Who is going to provide the funds for the university to make the required impact you have talked about?
Funding can never be a problem for the university, given the fact that it is what has been on the drawing board for some time. I had looked at it before coming to the stage. I have consulted widely and I don’t think that money would be a problem because of the huge goodwill that I have established over the years and the high level of consultation with credible individuals and experts in the field. People from all over the world will certainly support me. Even if I am gone, the trustees would raise the necessary funding to get the institution running. We are starting with two faculties-Applied and Social Sciences. Some of the buildings are already up. When I said that I wanted to start, some of my boys in the Niger Delta voluntarily sent me materials-truck loads of cement, rods and sand-to get the work started. Some of them even go there to drop materials without my knowledge. And we are going to launch the fund for the university under the name of the EK Clark Foundation on October 21. I am inviting all men of goodwill, including Mr. President, who is expected to serve as the Special Guest of Honour and my old boss, Gen. Yakubu Gowon, who has agreed to chair the occasion, a renowned personality from the United States of America, the legendary Rev. Jesse Jackson, who is to deliver the keynote address, and some other prominent Nigerians who are my friends and who believe in what I am doing and in one Nigeria. It is not a one-day thing and so money can never be a problem. It will be done little by little.
When will the first set of students start classes there?
Immediately we get the go-ahead from the National Universities Commission, we will fling our doors open to the first set of students. We have applied and paid all the prescribed fees and some of the NUC officials have been going to the site to see that we have done. Once the launching has been done and we get the green light, we hope to start in January 2014. I want to see the first set of students and personally welcome them to my village and give them my blessing as a lover and promoter of education in Nigeria.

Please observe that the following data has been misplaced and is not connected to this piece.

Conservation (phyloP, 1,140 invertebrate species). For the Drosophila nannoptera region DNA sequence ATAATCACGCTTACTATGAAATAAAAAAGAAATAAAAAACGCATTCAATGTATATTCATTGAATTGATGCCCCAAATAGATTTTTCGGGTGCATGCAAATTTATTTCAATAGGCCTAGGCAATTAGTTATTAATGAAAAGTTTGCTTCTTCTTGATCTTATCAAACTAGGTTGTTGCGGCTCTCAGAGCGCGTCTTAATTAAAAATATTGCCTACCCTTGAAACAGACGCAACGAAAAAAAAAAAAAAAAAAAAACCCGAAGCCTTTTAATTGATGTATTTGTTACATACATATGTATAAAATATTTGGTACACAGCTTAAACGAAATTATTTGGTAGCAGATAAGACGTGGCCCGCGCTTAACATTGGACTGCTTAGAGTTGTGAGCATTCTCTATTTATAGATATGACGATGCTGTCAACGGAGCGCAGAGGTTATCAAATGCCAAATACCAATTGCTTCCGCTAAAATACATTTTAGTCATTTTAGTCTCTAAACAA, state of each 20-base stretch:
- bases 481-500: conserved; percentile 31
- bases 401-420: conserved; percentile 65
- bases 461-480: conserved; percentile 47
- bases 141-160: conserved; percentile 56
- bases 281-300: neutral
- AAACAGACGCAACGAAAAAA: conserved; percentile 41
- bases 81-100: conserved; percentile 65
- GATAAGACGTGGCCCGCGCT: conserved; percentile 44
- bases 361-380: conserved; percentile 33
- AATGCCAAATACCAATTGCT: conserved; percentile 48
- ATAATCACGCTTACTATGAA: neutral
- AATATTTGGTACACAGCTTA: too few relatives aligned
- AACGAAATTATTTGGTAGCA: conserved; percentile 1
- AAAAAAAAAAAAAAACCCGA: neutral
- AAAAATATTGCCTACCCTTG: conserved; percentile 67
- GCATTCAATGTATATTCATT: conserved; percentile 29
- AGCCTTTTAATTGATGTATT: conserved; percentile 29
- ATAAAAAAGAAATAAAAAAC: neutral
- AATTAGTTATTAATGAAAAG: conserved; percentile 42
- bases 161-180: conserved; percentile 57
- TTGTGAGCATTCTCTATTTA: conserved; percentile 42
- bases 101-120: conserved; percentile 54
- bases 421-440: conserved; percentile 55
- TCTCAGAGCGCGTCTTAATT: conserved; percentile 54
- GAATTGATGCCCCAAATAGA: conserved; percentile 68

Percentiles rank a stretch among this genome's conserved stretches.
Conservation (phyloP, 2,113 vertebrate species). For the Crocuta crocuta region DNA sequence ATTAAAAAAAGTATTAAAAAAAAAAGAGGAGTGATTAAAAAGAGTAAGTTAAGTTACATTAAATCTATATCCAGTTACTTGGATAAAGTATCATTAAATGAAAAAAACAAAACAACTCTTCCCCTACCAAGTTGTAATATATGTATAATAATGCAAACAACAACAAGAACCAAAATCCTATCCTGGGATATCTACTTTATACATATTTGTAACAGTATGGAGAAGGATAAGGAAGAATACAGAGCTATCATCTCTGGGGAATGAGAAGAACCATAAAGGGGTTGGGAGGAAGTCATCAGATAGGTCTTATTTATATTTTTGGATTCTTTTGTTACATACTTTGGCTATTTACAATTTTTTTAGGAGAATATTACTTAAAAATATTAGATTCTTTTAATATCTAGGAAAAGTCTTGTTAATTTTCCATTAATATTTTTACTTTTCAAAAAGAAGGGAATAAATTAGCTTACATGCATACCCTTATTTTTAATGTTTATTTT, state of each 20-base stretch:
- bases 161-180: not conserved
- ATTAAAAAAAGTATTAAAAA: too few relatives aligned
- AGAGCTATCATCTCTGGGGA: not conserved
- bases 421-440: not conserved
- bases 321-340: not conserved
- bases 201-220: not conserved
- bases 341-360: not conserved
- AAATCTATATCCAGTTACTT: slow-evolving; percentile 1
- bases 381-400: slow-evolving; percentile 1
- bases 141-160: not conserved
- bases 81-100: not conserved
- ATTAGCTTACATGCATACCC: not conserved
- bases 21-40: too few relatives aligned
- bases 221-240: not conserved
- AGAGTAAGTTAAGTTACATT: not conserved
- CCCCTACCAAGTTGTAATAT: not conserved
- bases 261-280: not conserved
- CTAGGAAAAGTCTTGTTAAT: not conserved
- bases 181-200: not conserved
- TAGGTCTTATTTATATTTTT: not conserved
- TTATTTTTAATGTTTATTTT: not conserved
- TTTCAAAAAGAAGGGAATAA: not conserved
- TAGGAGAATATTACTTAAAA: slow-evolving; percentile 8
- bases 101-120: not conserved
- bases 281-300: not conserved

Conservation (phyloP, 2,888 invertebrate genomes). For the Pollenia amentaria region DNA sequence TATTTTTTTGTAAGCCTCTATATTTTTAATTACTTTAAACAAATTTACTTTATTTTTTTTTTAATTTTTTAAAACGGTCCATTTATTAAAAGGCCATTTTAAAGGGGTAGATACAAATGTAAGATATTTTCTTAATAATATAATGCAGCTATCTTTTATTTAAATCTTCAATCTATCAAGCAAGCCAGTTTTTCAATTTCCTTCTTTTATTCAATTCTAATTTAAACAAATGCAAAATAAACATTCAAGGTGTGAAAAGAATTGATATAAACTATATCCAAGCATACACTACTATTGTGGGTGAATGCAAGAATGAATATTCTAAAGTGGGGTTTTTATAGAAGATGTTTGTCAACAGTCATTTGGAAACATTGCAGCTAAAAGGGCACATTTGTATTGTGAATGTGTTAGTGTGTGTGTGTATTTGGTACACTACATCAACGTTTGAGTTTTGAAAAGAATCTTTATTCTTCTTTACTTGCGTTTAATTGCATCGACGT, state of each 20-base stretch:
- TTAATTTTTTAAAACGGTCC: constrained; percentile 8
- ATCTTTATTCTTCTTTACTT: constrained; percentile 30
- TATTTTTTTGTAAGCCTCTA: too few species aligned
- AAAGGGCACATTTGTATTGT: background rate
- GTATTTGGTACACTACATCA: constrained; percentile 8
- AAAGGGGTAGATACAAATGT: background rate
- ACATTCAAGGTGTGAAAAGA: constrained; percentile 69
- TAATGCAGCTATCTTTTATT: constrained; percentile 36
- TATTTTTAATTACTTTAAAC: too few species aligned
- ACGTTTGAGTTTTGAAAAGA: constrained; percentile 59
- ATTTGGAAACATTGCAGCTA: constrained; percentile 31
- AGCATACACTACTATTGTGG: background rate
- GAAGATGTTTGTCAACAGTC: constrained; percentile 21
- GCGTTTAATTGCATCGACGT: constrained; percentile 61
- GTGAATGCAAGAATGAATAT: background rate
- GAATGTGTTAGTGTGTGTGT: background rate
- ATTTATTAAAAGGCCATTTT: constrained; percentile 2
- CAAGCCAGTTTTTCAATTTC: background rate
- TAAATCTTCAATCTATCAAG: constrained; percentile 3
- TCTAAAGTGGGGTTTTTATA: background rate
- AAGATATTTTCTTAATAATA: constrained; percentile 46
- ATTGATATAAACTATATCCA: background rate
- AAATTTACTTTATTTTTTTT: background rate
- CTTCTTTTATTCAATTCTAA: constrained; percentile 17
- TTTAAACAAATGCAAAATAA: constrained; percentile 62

Do you think that you will have the required human capital to run such a specialised institution given the high level of brain drain to other parts of the world?
First of all, charity, they say, begins at home. I have been making contacts and the people are available for the job. To start with, the University of Benin, which I helped to set up, has agreed to be part of the preparation for my own university. UNIBEN has set up an eight-man committee of professors to liaise with the upcoming university to see what they can do to make the new one a success. We will depend on them and others to make it work. We have also gone abroad to seek help for the new institution. We have made contacts with the Chicago State University to supply us with some of the technological things we require. We will soon sign a memorandum of understanding with the institution and others around the world for the strengthening of the new university.
What is the name of the university and what target have you set for it?
We have put all the things required by the NUC in place. First, we have met the three mandatory requirements put up by the NUC. One, we have the master plan, we have acquired over 124 hectares of land in my hometown and the buildings are going on, we have provided an academic brief for ten years and the law governing the university. These three documents have already been submitted to the NUC. I personally went there because of my interest and they were surprised to see me with other key officials of the EK Clark Foundation. They were happy to see us. With regard to the name of the university, the first thing that came to my mind was Niger Delta University but it was rejected by the NUC on the grounds that there was already the Niger Delta University in Wilberforce Island, Bayelsa State. I was advised to choose another name. They even suggested to me that given my numerous contributions to education, the new university could be named after me. I reluctantly accepted that the university be named after me and that is why it is called, named and addressed as Edwin Clark University of Technology, Kiagbodo.
So what targets have you set for the university?
I may not be around in the next ten years but I have a dream that whether I am around or not, the university will make its mark in the world. I am certain that all will be well with it. That is my dream and hope. Nigerians will one day be proud of the setting up of the university and through it remember that there was a man like Chief EK Clark. That is my wish and expectation whether I am alive or not.